We know that people living in industrialized and wealthy countries spend, on average, 25 percent of their income on food. Those who live in nations which were condemned to economic underdevelopment by the former devote up to 80 percent of their income to this end. Many go physically hungry and endure immense social disparities. Unemployment rates are usually two to three times higher; infant mortality rates are even higher, and life expectancy is as little as two-thirds that which is reported in rich countries. This system is simply genocidal.
In the reflection I wrote three days ago, I stated: “Our country has demonstrated that it can stand up to all pressures and help other peoples”. Could Europe affirm the same thing?
A UNESCO report published yesterday, June 20, states that a 2-year study conducted with over 200 thousand children from 16 countries places Cuba as Latin America’s number one country in terms of third grade mathematics and reading and sixth grade mathematics and science, with over 100 points above the regional average. This is the second time Cuba is thus recognized by UNESCO.
It is reasonable to assume that no country where human rights are systematically violated can reach such high educational levels.
Why has Cuba been blockaded for 50 years?
Why is it the object of slander?
Why is it barred from all access to technical and scientific information?
Why do they seek to take it back to an unsustainable economic and social system which offers no answers whatsoever to humanity’s problems?
There is a reason millions of Bolivian, Ecuadorian, Uruguayan, Argentinean, Brazilian, Central American and other Latin American citizens have migrated to Europe, whence now they can be brutally returned to their countries of origin if they fail to meet the requirements set down by the new anti-immigrant laws.
What’s worse: figures several times larger of Mexican, Central and South American citizens have emigrated to the United States, crossing borders, walls and seas, without any kind of documentation or any Adjustment Act that privileges them or encourages them to emigrate. Of them, 500 die each year. In addition to this, thousands perish every year in Mexico and Central America, victims of organized crime, in the struggle to control the drugs market in the United States, where its highest authorities are unable and unwilling to combat drug use.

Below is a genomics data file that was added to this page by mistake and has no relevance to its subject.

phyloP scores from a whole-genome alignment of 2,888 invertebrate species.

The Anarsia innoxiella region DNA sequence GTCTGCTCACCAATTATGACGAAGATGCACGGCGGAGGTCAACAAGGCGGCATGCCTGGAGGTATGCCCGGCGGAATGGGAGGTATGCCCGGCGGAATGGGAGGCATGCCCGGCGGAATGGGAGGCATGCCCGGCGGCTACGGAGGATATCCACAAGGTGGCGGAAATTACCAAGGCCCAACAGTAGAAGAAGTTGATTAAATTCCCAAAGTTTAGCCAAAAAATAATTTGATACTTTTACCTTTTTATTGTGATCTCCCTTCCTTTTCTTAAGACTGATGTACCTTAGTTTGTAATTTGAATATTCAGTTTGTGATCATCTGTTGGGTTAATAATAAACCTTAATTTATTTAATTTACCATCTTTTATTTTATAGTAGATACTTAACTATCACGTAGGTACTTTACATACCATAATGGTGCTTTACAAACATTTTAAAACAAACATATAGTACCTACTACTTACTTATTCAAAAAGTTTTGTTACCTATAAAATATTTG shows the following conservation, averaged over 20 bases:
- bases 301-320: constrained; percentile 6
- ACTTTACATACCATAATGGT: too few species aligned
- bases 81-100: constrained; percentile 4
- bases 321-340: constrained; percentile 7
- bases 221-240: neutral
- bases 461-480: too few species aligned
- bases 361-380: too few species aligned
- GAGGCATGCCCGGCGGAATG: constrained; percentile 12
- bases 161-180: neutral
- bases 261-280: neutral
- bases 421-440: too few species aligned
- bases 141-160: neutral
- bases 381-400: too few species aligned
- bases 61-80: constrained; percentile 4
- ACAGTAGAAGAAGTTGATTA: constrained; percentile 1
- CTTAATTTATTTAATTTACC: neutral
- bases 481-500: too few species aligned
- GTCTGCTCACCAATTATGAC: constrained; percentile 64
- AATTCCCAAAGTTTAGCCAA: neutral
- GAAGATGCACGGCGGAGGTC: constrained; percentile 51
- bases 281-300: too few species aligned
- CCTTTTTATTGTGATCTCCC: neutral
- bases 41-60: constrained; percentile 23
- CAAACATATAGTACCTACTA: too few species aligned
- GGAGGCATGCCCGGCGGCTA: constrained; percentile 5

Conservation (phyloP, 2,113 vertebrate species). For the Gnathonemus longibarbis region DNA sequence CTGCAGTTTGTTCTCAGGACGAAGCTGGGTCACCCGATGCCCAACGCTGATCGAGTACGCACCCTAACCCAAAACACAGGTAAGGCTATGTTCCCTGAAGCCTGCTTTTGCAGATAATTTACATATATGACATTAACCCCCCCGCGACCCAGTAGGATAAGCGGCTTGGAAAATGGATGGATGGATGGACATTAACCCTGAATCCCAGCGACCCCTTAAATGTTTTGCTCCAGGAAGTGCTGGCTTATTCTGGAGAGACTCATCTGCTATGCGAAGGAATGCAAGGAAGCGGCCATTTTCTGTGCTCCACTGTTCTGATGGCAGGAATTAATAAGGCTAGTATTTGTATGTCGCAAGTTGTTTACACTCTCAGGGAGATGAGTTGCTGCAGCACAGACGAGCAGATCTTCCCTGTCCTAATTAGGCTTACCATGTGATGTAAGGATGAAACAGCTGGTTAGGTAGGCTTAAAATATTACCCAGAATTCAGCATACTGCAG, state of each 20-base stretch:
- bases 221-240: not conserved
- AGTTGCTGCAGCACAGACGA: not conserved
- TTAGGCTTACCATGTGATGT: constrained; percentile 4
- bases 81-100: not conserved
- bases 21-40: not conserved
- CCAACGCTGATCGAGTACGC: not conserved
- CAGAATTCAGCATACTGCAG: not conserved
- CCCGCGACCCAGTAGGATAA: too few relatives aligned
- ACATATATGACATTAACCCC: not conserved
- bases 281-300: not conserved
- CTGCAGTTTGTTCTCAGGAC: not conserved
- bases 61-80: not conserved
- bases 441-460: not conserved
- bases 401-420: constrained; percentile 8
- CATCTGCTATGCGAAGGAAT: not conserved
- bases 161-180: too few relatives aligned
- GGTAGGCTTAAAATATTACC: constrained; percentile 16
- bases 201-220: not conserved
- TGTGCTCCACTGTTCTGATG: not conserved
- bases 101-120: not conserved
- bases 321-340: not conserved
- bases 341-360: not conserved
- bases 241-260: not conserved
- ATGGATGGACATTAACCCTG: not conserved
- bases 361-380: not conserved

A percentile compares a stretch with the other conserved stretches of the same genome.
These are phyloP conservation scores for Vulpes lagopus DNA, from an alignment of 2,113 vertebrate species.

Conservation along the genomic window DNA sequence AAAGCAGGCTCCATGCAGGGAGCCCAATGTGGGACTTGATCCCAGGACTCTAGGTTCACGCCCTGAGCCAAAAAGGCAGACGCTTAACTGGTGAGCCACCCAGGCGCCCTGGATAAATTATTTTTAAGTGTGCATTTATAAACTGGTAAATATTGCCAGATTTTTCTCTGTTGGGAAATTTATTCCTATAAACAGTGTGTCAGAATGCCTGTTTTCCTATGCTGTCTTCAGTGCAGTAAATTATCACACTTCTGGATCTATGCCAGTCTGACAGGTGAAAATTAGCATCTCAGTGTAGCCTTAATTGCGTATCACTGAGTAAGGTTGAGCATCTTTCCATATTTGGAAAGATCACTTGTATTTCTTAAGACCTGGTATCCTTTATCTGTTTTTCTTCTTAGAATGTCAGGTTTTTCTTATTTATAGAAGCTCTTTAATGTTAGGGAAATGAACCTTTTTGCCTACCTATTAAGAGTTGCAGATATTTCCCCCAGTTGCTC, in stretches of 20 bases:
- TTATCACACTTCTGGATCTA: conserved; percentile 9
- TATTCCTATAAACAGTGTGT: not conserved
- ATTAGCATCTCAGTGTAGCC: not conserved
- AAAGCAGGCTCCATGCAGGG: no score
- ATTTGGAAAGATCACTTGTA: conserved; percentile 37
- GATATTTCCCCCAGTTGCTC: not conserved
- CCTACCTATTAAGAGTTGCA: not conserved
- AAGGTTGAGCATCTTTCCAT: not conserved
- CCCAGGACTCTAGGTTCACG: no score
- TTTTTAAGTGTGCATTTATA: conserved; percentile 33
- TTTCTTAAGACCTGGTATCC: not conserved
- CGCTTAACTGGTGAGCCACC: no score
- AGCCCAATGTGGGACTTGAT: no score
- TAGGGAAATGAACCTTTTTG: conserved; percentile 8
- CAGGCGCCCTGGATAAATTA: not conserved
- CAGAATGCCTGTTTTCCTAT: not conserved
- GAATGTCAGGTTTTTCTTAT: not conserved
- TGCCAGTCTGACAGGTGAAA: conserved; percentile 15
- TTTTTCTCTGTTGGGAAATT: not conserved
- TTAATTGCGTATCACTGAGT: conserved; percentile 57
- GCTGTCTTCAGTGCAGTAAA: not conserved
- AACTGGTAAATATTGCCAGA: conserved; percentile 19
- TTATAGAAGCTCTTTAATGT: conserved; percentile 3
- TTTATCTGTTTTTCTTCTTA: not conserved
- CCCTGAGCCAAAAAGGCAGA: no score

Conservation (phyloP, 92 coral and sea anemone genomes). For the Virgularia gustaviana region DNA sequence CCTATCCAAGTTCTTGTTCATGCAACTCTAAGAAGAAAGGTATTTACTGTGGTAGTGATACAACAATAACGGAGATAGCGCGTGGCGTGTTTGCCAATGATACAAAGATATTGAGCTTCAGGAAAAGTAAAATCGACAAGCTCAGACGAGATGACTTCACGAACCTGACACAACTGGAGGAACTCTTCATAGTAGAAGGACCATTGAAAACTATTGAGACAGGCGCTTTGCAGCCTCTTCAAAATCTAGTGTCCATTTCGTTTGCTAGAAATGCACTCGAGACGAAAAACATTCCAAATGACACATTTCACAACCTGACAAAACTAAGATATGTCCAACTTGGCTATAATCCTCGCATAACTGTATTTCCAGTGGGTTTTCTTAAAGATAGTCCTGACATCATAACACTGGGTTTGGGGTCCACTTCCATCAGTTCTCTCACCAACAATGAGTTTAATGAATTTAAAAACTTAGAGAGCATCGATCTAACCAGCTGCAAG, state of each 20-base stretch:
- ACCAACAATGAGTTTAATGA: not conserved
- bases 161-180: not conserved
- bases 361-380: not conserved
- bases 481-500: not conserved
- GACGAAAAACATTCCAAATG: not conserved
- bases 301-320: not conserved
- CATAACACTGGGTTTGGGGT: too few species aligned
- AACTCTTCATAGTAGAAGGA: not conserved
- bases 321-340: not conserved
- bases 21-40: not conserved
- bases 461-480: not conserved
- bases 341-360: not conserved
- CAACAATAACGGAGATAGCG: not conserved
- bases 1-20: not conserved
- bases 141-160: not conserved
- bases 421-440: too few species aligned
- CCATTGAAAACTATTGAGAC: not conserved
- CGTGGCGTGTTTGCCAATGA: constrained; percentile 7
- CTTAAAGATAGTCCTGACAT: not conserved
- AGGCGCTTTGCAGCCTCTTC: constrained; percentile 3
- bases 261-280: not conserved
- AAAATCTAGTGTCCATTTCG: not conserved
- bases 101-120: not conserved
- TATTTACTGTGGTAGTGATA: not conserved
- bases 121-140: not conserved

Assistant attorney José Luis Santiago Vasconcelos declared that human trafficking is the second most profitable illegal activity in the world. In the case of Cubans, profits are comparable to those of drug-trafficking:
“They charge as much as 10,000 dollars per person.”
The money comes from the United States. I don’t believe Mexico can become a haven for the trafficking of immigrants, as even US coast guards intercept and return those who are captured at sea.
Mexico is not obliged to accept having a version of the dry-foot wet-foot policy imposed on it.
There is no organized crime in Cuba or any kind of impunity for drug-trafficking. It has combated both efficiently, without resorting to a blood bath. Only hypocrisy explains why the United States hasn’t acknowledged this fact.
I did not write an anti-Europe diatribe, I simply wrote the truth. It is not my fault if the truth proves offensive.
To keep yesterday’s reflection short, I did not even mention weapons exports, military spending and NATO’s military adventures, let alone the secret flights and Europe’s complicity in the acts of torture perpetrated by the United States.
I have no knowledge of anyone having been arrested anywhere in the country for breaking the law. That has nothing to do with the reflection which I asked be published exclusively on Cubadebate. Any connection is totally arbitrary. I will make use of this Internet site as I deem appropriate. I shan’t try anyone’s patience. I don’t make a cent doing this, I work for free.
I am not, nor will ever be, the leader of a faction or splinter group. No one has any reason to assume, therefore, that there are inner struggles in the Party. If I write, it is because I continue to struggle, in the name of the convictions I have defended all of my life.
Fidel Castro Ruz
June 21, 2008